|1926||It's the Old Army Game||Near-sighted woman||Uncredited|
|1931||A Melon-Drama||Alternative title: Broadway Headliners: A Melon-Drama|
|1932||The Dentist||Patient (Miss Mason)|
|1933||Infernal Machine||Bit Role||Uncredited|
|The Pharmacist||Mrs. Dilweg||Alternative title: The Druggist|
|The Big Fibber|
|The Barber Shop||Mrs. O'Hare|
|Beauty for Sale||Hat Saleslady||Uncredited|
|Static||Radio Store Customer||Uncredited|
|Day of Reckoning||Gertie||Uncredited|
|1934||Hips, Hips, Hooray!||Miss Pilot, Radio Announcer||Uncredited|
|You're Telling Me!||Sarah Smith, female gossip||Uncredited|
|Have a Heart||Genevieve, the Pianist||Uncredited|
|1935||Times Square Lady||Hosiery Saleslady||Uncredited|
|Air Hawks||First Nurse||Uncredited|
|I Dream Too Much||Darcy's Secretary||Uncredited|
|1936||Old Hutch||Travel Agency Clerk||Uncredited|
|1938||Everybody Sing||Colvin's Music Teacher||Uncredited|
|Having Wonderful Time||Office Supervisor||Uncredited|
|Three Loves Has Nancy||Third Woman on Autograph Line||Uncredited|
|1939||Naughty But Nice||Pansey, Hardwick Maid||Uncredited|
|1946||Ziegfeld Follies||Tall Woman||Uncredited|
|This article needs additional citations for verification. (August 2012) (Learn how and when to remove this template message)|
- "Elise". LACMA. Retrieved 2016-03-16.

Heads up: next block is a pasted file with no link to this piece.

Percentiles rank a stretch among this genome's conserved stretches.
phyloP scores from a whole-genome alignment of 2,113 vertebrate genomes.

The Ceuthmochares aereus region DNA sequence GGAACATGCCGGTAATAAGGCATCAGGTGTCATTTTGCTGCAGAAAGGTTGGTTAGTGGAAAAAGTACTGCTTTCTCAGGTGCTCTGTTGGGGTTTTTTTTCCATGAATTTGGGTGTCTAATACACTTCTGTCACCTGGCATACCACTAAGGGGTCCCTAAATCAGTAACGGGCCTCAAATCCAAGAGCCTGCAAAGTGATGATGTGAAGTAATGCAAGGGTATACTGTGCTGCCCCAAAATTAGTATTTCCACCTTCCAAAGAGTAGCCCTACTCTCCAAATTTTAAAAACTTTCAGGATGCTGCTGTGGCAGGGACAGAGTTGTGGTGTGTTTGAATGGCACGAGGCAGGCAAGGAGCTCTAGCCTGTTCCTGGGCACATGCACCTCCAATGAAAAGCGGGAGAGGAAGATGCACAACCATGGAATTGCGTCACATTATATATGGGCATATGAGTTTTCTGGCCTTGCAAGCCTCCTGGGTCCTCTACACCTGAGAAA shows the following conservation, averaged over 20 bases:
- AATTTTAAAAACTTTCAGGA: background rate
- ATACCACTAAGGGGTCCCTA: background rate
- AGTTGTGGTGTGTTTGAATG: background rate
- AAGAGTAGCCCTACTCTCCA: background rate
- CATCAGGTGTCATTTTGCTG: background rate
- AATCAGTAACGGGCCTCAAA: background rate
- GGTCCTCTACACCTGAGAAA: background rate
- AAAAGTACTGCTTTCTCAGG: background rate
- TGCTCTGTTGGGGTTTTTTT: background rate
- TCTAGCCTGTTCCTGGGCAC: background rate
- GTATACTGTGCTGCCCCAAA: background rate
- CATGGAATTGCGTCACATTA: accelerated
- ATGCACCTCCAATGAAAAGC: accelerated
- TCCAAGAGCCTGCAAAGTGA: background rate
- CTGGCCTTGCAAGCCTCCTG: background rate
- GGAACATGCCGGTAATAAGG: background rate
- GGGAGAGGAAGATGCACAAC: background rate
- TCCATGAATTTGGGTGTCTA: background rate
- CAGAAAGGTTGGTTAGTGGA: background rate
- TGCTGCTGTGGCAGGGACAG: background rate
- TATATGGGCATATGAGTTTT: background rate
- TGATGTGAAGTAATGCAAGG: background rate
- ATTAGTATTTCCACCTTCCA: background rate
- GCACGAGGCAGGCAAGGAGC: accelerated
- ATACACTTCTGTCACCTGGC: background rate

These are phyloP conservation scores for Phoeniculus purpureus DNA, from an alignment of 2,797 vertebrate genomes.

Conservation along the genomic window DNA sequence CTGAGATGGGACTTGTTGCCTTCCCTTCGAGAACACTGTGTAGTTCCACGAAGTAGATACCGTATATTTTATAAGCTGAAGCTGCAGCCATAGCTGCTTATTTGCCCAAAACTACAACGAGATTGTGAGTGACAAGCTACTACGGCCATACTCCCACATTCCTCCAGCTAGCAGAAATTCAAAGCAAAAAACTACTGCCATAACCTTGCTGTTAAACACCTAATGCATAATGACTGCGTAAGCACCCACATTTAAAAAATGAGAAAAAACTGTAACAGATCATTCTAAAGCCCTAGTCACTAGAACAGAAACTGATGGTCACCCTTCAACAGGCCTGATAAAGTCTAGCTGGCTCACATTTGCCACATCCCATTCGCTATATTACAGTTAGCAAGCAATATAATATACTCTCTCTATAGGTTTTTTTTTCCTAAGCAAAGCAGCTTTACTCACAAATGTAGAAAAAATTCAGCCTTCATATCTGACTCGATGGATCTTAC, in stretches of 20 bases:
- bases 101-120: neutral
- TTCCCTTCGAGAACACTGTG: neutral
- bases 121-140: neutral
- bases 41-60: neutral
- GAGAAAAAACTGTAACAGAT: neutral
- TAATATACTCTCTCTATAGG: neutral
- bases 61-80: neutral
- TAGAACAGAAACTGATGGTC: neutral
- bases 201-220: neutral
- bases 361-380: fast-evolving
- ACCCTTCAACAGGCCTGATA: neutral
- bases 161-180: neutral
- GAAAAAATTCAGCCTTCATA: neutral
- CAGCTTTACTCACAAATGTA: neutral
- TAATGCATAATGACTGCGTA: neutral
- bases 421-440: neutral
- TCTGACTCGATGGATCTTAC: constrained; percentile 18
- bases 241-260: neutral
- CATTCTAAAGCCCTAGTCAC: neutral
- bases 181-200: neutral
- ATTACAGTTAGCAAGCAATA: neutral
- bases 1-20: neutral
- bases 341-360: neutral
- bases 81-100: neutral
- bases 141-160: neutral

- "Elise Cavanna Elise". AskArt.com. Retrieved 2016-03-16.
- "Elise Cavanna Welton". Find A Grave. Retrieved 2016-03-15.
- "Elise Cavanna". IMDb. Retrieved 2016-03-16.
- The Age of Comedy: W.C. Fields Shorts 1930 - 1933, retrieved August 26, 2012.
- Everson, William K. (1967). The Art of W.C. Fields. New York: Bonanza Books. p. 81. ISBN 0-517-01232-4.
- "Obituary, Armitage". Desert Sun Newspaper. 1975-03-18. Retrieved 2016-03-17 – via California Digital Newspaper Collection (CDNC).
- "cavanna, elise untitled". www.sothebys.com. Retrieved 2016-03-16.
- "Elise Seeds 1905-1963". Tobey C Moss Gallery. Retrieved 2016-03-16.
- Los Angeles Times, "Two Pairs of Painters and Some Singles Offer Shows", September 17, 1933, Page A5.
- Los Angeles Times, "Art Trends Traced at Centennials Show", October 2, 1949, Page D4.
- "Post Office Mural - Oceanside CA - Living New Deal". Living New Deal. Retrieved 2016-03-16.
- Los Angeles Times, "Functionists' Work Hailed As Brilliant", January 17, 1954, Page E7.
- Doylestown Daily Intelligencer, "Book Briefs", July 3, 1961, Page 1.